• We examined the incidence of "missed" biliary calculi in a teaching center where intraoperative biliary endoscopy is performed routinely. During a six-year period, 1,280 procedures were performed for benign biliary disease. Two hundred eight patients (16%) underwent common duct explorations with choledocholithiasis discovered in 152 patients (73%). Choledochoscopy, using a rigid endoscope equipped with the Hopkins rod-lens system, was performed in 148 patients. When the scope was used, missed stones were seen on a follow-up T-tube cholangiogram in only 2.3% of the patients undergoing choledocholithotomy. More than 90% of the procedures were performed by supervised resident surgeons who had had no specialized training in biliary endoscopy. The incidence of retained stones after choledocholithotomy and choledochoscopy was lower than those of other reported series in which the choledochoscope was not used. We recommend routine use of intraoperative biliary endoscopy in all patients who undergo common duct exploration.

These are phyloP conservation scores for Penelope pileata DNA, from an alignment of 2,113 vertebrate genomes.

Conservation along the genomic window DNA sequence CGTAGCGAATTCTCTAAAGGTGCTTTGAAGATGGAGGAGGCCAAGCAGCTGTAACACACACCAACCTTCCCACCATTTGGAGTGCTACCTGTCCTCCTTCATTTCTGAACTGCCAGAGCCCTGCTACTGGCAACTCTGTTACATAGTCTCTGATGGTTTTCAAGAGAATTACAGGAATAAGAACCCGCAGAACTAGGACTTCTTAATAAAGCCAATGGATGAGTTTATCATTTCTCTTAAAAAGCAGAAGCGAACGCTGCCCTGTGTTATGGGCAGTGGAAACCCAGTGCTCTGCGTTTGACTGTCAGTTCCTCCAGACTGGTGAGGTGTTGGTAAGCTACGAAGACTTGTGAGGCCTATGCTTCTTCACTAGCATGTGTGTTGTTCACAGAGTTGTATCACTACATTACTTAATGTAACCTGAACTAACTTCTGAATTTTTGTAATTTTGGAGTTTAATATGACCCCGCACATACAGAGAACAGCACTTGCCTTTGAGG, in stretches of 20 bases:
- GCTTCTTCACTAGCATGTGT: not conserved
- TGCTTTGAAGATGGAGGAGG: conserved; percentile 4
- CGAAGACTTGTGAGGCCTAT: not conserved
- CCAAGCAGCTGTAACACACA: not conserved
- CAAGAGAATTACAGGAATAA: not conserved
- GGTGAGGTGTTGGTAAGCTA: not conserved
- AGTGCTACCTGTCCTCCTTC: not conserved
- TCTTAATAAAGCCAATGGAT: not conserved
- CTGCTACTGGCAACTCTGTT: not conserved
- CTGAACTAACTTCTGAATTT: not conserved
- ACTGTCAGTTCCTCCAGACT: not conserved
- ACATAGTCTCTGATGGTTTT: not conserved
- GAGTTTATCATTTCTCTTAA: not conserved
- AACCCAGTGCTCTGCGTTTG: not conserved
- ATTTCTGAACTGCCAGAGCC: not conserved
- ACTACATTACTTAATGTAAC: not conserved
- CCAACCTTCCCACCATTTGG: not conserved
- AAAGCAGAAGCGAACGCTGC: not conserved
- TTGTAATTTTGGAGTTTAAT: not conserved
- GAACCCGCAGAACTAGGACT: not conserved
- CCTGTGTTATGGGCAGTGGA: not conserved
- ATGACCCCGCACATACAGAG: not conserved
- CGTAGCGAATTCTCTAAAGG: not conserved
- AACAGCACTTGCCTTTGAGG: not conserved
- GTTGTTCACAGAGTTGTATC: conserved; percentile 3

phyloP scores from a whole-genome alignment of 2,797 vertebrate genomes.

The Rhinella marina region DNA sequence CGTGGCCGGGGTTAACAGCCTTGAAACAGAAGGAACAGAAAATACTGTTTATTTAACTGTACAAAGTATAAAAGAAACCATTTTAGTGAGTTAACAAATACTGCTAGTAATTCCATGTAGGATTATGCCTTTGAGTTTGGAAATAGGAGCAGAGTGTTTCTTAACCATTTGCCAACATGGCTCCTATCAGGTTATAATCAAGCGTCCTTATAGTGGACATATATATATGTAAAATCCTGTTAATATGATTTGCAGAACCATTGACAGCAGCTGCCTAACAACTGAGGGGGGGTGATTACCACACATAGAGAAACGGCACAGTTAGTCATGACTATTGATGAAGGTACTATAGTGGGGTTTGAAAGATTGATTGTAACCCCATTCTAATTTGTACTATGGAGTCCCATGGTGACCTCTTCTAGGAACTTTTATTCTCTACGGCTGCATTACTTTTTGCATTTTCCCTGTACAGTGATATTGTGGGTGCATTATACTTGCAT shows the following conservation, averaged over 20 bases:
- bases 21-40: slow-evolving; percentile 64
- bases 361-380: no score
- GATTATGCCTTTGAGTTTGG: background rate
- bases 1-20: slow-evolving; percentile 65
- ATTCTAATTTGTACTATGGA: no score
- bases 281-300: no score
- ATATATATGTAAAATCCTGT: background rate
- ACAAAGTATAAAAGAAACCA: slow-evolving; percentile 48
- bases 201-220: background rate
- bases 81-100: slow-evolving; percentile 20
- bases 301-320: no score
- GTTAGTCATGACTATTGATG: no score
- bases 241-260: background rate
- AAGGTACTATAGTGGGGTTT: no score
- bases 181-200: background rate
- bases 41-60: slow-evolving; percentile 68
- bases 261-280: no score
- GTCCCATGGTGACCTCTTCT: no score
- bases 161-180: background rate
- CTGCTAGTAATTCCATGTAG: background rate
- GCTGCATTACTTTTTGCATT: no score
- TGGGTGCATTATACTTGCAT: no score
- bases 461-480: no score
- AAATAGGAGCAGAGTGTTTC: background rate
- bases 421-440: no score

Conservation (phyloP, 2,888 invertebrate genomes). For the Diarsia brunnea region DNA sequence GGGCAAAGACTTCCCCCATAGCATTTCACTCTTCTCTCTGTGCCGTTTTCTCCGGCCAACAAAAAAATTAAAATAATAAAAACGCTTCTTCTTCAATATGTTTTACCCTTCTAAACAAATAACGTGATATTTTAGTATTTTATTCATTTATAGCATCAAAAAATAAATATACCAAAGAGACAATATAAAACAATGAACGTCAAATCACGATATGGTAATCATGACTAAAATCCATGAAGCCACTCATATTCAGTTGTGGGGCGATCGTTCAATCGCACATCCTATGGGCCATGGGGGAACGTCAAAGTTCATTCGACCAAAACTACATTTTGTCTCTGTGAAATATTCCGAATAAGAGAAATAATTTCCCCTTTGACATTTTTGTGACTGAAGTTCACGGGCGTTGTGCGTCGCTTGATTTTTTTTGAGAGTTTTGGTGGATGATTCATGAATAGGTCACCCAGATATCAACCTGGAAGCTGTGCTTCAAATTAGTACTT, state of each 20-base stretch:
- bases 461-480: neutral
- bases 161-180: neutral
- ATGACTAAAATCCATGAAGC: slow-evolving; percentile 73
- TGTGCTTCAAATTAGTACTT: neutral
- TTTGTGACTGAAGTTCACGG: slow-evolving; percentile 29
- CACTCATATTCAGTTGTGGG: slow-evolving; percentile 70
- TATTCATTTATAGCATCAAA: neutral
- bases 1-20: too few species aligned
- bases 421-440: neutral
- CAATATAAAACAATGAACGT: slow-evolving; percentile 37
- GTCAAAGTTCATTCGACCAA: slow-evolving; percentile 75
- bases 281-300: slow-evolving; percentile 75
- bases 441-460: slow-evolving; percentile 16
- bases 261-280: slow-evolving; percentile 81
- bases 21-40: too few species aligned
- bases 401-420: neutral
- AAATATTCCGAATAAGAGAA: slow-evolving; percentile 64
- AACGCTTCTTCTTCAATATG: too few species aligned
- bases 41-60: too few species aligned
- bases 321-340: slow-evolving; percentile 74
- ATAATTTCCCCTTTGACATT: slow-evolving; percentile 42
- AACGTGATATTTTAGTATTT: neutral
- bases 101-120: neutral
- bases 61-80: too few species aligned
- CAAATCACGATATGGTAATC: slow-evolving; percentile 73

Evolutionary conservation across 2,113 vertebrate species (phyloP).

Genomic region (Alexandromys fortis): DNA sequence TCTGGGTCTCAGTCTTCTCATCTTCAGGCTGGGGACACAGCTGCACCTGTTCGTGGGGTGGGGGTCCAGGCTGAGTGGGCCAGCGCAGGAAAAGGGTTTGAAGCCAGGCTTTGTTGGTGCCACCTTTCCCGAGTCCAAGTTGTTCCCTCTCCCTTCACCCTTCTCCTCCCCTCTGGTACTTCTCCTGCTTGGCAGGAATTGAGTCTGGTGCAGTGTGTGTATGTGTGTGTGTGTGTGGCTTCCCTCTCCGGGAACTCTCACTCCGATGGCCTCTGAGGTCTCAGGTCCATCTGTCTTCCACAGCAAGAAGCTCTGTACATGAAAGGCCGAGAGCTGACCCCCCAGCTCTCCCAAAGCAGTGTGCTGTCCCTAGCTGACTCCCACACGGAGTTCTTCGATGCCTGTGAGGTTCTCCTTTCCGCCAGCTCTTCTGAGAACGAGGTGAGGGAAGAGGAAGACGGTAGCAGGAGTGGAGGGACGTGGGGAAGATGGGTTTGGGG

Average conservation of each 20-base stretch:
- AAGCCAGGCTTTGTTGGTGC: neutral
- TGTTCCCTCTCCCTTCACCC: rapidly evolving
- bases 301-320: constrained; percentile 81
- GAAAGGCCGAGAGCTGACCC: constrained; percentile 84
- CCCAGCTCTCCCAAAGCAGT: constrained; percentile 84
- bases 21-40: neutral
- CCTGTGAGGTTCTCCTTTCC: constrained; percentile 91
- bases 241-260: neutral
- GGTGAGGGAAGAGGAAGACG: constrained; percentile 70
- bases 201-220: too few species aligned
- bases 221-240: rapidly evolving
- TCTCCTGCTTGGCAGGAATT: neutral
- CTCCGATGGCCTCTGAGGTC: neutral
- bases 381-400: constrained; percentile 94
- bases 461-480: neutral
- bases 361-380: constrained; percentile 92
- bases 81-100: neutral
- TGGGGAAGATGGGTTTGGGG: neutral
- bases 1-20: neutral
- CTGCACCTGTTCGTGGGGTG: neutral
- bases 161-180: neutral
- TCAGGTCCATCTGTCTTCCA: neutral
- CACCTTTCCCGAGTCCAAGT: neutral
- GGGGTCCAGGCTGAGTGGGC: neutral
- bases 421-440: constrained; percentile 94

(Arch Surg 1982;117:603-607)
Kappes SK, Adams MB, Wilson SD. Intraoperative Biliary EndoscopyMandatory for All Common Duct Operations?. Arch Surg. 1982;117(5):603–607. doi:10.1001/archsurg.1982.01380290061011
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